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Volume 14, issue 20
Atmos. Chem. Phys., 14, 11165-11183, 2014
https://doi.org/10.5194/acp-14-11165-2014
© Author(s) 2014. This work is distributed under
the Creative Commons Attribution 3.0 License.
Atmos. Chem. Phys., 14, 11165-11183, 2014
https://doi.org/10.5194/acp-14-11165-2014
© Author(s) 2014. This work is distributed under
the Creative Commons Attribution 3.0 License.

Research article 23 Oct 2014

Research article | 23 Oct 2014

Hygroscopicity of organic compounds from biomass burning and their influence on the water uptake of mixed organic ammonium sulfate aerosols

T. Lei1,2, A. Zuend3, W. G. Wang1, Y. H. Zhang2, and M. F. Ge1 T. Lei et al.
  • 1Beijing National Laboratory for Molecular Sciences (BNLMS), State Key Laboratory for Structural Chemistry of Unstable and Stable Species, Institute of Chemistry, Chinese Academy of Sciences, 100190, Beijing, China
  • 2The Institute of Chemical Physics, Key Laboratory of Cluster Science, Beijing Institute of Technology, Beijing 100081, China
  • 3Department of Atmospheric and Oceanic Sciences, McGill University, Montreal, Quebec, Canada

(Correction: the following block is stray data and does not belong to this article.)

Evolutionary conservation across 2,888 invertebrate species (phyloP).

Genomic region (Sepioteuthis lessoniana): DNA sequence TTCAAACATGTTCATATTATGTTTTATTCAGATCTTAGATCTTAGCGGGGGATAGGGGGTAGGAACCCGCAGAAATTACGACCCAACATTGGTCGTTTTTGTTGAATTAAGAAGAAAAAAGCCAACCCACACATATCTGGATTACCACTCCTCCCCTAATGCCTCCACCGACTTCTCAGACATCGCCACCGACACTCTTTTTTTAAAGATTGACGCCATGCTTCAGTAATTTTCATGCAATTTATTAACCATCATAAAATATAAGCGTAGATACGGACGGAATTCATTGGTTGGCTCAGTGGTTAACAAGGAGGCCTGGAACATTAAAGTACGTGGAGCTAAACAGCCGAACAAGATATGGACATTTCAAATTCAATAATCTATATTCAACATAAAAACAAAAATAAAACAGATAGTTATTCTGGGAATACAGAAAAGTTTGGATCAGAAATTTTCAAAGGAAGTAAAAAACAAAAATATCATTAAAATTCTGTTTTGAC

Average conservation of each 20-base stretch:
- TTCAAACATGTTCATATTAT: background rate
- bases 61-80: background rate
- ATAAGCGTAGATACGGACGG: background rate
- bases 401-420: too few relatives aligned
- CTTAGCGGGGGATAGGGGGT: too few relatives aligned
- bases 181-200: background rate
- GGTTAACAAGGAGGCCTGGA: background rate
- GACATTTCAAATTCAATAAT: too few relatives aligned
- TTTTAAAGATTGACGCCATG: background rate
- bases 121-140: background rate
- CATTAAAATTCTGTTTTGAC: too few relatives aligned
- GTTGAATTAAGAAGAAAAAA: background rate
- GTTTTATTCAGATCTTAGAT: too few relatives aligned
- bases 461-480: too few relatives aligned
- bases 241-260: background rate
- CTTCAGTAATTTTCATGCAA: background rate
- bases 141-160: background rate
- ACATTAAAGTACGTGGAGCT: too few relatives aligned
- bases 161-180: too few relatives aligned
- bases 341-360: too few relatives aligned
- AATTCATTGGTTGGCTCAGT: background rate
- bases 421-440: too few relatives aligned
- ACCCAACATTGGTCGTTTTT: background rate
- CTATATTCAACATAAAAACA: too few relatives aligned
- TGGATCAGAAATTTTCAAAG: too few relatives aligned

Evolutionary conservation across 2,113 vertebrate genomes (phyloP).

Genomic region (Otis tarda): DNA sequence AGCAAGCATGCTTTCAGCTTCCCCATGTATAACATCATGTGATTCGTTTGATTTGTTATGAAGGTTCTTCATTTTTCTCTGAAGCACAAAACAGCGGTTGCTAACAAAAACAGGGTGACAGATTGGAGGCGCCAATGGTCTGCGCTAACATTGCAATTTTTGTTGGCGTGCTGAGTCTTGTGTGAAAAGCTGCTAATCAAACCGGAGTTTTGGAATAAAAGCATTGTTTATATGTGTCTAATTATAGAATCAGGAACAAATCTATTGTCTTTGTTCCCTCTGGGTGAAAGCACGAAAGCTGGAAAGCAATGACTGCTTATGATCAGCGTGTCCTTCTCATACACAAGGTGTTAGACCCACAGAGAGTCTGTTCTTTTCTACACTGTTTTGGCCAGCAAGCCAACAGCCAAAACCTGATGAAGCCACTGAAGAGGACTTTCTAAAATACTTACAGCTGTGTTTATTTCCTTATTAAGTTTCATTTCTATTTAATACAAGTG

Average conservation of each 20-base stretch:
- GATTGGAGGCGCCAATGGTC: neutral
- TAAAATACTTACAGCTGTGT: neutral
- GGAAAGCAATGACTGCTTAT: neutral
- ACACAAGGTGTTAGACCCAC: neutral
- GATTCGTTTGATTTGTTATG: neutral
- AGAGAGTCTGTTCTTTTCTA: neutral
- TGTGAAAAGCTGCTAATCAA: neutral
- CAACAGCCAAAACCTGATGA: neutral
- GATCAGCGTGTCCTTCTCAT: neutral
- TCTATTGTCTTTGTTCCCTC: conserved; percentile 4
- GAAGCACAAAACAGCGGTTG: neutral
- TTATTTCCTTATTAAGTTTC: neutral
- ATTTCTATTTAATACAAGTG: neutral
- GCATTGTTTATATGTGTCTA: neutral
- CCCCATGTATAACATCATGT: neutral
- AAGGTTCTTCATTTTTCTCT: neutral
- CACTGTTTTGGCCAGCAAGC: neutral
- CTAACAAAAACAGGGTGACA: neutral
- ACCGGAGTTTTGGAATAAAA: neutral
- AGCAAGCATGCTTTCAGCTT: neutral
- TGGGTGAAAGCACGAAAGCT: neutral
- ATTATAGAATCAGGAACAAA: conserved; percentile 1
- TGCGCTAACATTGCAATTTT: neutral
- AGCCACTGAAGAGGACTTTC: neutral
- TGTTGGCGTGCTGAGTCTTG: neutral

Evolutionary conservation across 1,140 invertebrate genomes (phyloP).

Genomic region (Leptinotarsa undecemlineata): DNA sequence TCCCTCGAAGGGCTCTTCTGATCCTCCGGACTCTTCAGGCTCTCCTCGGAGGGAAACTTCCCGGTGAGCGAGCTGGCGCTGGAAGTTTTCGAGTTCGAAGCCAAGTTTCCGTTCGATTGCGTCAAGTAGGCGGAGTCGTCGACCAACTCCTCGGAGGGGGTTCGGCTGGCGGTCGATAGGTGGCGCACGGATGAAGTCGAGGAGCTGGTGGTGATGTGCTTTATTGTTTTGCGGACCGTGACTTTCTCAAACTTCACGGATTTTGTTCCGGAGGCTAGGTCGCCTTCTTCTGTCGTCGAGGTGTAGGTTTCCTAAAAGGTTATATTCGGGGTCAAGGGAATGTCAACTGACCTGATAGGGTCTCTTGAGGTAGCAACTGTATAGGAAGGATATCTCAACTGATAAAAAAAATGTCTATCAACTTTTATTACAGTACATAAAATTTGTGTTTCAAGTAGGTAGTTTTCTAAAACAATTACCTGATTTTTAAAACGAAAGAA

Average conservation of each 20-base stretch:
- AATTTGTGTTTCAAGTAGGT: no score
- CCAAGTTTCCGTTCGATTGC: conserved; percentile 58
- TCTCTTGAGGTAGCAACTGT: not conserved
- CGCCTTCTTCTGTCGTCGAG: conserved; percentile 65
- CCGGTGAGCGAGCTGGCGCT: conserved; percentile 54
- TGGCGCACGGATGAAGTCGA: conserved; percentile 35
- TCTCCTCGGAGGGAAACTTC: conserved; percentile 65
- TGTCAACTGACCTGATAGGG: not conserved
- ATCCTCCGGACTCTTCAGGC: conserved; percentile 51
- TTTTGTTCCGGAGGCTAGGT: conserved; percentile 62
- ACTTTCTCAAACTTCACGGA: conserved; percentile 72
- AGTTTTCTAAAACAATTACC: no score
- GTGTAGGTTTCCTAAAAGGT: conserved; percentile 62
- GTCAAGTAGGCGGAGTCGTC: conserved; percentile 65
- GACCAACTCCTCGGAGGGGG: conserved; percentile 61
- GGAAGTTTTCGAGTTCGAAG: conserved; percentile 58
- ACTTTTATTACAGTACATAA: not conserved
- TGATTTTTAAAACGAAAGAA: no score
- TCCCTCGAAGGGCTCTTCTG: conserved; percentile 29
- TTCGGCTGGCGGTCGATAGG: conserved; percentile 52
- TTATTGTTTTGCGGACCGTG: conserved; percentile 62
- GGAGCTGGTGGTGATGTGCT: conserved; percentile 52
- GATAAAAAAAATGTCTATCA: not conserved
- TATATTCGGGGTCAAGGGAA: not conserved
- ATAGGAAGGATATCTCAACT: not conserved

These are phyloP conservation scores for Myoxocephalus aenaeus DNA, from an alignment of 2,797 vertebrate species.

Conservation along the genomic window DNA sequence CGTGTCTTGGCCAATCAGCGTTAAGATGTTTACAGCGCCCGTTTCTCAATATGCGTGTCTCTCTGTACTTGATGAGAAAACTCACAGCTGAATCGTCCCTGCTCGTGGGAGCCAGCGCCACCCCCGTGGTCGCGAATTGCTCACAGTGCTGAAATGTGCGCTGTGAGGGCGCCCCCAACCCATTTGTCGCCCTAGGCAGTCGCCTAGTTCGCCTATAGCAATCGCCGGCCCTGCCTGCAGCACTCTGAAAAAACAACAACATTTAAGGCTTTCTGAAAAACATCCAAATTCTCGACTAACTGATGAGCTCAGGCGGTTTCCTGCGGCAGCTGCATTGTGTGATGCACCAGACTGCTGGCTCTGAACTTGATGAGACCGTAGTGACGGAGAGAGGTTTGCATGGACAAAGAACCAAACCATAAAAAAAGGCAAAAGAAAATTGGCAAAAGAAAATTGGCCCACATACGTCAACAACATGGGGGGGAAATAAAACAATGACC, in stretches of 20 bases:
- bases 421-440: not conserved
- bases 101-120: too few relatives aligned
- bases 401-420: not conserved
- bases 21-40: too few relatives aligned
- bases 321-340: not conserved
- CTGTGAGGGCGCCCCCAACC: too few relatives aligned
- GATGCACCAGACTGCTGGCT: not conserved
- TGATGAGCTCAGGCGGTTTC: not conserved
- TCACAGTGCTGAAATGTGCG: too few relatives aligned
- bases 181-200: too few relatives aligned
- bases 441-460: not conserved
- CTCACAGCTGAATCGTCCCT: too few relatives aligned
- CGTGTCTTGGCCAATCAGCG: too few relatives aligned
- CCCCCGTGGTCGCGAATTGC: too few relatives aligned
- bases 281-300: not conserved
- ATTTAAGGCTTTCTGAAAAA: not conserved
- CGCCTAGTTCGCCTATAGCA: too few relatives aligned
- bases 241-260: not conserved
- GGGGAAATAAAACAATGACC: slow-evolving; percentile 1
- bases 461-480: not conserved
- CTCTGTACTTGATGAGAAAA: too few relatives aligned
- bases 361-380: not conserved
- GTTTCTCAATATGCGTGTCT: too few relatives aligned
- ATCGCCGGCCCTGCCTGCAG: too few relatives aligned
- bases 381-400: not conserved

Abstract. Hygroscopic behavior of organic compounds, including levoglucosan, 4-hydroxybenzoic acid, and humic acid, as well as their effects on the hygroscopic properties of ammonium sulfate (AS) in internally mixed particles are studied by a hygroscopicity tandem differential mobility analyzer (HTDMA). The organic compounds used represent pyrolysis products of wood that are emitted from biomass burning sources. It is found that humic acid aerosol particles only slightly take up water, starting at RH (relative humidity) above ~70%. This is contrasted by the continuous water absorption of levoglucosan aerosol particles in the range 5–90% RH. However, no hygroscopic growth is observed for 4-hydroxybenzoic acid aerosol particles. Predicted water uptake using the ideal solution theory, the AIOMFAC model and the E-AIM (with UNIFAC) model are consistent with measured hygroscopic growth factors of levoglucosan. However, the use of these models without consideration of crystalline organic phases is not appropriate to describe the hygroscopicity of organics that do not exhibit continuous water uptake, such as 4-hydroxybenzoic acid and humic acid. Mixed aerosol particles consisting of ammonium sulfate and levoglucosan, 4-hydroxybenzoic acid, or humic acid with different organic mass fractions, take up a reduced amount of water above 80% RH (above AS deliquescence) relative to pure ammonium sulfate aerosol particles of the same mass. Hygroscopic growth of mixtures of ammonium sulfate and levoglucosan with different organic mass fractions agree well with the predictions of the thermodynamic models. Use of the Zdanovskii–Stokes–Robinson (ZSR) relation and AIOMFAC model lead to good agreement with measured growth factors of mixtures of ammonium sulfate with 4-hydroxybenzoic acid assuming an insoluble organic phase. Deviations of model predictions from the HTDMA measurement are mainly due to the occurrence of a microscopical solid phase restructuring at increased humidity (morphology effects), which are not considered in the models. Hygroscopic growth factors of mixed particles containing humic acid are well reproduced by the ZSR relation. Lastly, the organic surrogate compounds represent a selection of some of the most abundant pyrolysis products of biomass burning. The hygroscopic growths of mixtures of the organic surrogate compounds with ammonium sulfate with increasing organics mass fraction representing ambient conditions from the wet to the dry seasonal period in the Amazon basin, exhibit significant water uptake prior to the deliquescence of ammonium sulfate. The measured water absorptions of mixtures of several organic surrogate compounds (including levoglucosan) with ammonium sulfate are close to those of binary mixtures of levoglucosan with ammonium sulfate, indicating that levoglucosan constitutes a major contribution to the aerosol water uptake prior to (and beyond) the deliquescence of ammonium sulfate. Hence, certain hygroscopic organic surrogate compounds can substantially affect the deliquescence point of ammonium sulfate and overall particle water uptake.

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